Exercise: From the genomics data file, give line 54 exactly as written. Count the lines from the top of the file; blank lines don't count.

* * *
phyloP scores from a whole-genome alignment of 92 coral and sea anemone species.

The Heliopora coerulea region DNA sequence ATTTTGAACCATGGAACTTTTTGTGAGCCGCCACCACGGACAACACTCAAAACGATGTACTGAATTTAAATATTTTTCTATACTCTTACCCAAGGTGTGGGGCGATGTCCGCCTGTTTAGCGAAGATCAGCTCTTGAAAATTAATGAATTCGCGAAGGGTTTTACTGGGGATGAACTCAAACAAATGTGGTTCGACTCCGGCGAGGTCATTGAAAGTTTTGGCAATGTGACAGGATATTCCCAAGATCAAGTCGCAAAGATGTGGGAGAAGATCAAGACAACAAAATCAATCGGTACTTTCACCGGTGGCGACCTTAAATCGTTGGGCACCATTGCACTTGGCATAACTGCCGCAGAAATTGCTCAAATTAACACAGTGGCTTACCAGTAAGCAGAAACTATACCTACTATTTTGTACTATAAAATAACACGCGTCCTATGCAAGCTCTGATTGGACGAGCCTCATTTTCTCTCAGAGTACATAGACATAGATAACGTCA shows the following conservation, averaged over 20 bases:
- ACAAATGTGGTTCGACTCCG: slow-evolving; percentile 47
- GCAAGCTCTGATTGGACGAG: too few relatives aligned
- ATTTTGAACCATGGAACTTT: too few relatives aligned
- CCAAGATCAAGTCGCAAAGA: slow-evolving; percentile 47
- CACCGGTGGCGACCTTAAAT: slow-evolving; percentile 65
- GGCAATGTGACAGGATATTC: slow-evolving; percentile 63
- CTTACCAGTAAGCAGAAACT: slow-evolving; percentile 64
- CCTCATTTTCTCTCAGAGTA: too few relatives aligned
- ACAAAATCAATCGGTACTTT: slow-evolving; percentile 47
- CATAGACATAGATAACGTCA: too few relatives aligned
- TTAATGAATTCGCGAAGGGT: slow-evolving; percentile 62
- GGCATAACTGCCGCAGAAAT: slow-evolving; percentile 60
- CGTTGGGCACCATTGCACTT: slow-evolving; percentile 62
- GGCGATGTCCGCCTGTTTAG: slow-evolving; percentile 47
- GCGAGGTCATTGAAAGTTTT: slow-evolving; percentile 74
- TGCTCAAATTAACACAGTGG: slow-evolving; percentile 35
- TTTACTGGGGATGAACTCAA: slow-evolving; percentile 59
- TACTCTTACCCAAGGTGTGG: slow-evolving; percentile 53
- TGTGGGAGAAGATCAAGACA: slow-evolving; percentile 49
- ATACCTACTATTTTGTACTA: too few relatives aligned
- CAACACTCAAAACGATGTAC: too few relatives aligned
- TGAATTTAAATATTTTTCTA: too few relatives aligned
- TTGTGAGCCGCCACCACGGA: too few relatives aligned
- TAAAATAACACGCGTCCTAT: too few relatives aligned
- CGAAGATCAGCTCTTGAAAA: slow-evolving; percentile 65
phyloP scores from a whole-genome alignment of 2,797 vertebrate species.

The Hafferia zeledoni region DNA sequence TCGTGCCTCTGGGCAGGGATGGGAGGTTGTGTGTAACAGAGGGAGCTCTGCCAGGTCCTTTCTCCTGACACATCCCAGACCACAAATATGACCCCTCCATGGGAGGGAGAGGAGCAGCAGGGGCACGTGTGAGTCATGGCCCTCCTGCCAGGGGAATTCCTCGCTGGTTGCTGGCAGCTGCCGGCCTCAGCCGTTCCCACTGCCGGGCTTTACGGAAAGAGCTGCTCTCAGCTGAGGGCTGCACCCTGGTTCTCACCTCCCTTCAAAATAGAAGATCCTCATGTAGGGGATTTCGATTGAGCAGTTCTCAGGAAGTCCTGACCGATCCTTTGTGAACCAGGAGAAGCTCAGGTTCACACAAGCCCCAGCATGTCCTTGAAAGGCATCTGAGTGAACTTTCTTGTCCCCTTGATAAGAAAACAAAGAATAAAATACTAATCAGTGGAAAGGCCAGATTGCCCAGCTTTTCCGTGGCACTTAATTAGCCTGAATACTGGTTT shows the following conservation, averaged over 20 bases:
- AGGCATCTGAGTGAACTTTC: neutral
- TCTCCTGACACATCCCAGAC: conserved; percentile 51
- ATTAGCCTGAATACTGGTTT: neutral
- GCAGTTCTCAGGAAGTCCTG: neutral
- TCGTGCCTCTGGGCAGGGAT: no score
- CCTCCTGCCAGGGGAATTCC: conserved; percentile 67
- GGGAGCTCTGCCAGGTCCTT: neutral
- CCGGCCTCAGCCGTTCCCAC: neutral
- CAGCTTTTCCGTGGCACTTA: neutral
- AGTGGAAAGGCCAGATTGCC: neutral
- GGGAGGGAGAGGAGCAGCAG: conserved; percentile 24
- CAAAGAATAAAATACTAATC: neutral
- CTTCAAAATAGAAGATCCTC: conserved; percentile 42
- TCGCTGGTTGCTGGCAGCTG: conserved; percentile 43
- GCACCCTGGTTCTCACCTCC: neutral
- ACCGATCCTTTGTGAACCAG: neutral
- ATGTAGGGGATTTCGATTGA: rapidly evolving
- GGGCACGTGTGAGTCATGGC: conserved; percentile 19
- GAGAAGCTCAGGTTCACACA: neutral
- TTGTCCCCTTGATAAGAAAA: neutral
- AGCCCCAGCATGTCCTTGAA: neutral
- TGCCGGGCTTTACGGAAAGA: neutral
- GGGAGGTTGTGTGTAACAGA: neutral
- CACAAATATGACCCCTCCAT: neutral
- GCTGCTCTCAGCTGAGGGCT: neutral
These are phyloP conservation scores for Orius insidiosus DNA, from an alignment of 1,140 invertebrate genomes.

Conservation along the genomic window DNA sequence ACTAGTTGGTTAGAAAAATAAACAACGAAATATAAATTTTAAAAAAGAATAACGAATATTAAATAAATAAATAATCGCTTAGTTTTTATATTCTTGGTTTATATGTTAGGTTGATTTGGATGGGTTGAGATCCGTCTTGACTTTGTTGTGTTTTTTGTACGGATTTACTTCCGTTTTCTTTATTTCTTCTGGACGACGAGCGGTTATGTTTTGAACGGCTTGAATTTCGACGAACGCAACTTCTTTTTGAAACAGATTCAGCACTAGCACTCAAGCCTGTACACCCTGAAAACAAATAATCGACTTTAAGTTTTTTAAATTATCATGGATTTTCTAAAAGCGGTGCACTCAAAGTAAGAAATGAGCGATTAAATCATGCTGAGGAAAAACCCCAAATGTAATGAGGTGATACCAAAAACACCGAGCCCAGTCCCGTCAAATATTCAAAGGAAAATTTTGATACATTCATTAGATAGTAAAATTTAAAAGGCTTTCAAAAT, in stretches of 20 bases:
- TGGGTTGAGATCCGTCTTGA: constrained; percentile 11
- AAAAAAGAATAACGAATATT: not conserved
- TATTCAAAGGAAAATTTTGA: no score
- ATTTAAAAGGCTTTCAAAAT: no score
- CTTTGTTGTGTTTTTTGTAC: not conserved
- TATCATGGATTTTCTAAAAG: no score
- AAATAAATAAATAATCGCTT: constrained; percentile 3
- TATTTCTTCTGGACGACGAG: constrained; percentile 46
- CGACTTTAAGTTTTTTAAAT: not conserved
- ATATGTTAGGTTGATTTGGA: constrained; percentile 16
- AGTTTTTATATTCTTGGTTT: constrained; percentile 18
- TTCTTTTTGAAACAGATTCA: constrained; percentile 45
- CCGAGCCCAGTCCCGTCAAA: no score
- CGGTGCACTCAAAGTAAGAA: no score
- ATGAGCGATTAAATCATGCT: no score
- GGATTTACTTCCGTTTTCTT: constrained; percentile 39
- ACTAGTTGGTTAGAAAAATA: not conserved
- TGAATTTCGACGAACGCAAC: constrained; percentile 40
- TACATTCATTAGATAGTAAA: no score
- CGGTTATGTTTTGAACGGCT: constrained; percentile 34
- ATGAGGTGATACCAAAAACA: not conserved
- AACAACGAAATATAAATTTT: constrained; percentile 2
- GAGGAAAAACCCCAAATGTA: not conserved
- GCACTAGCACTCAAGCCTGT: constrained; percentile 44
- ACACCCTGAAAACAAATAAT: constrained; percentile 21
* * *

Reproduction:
- GCTGCTCTCAGCTGAGGGCT: neutral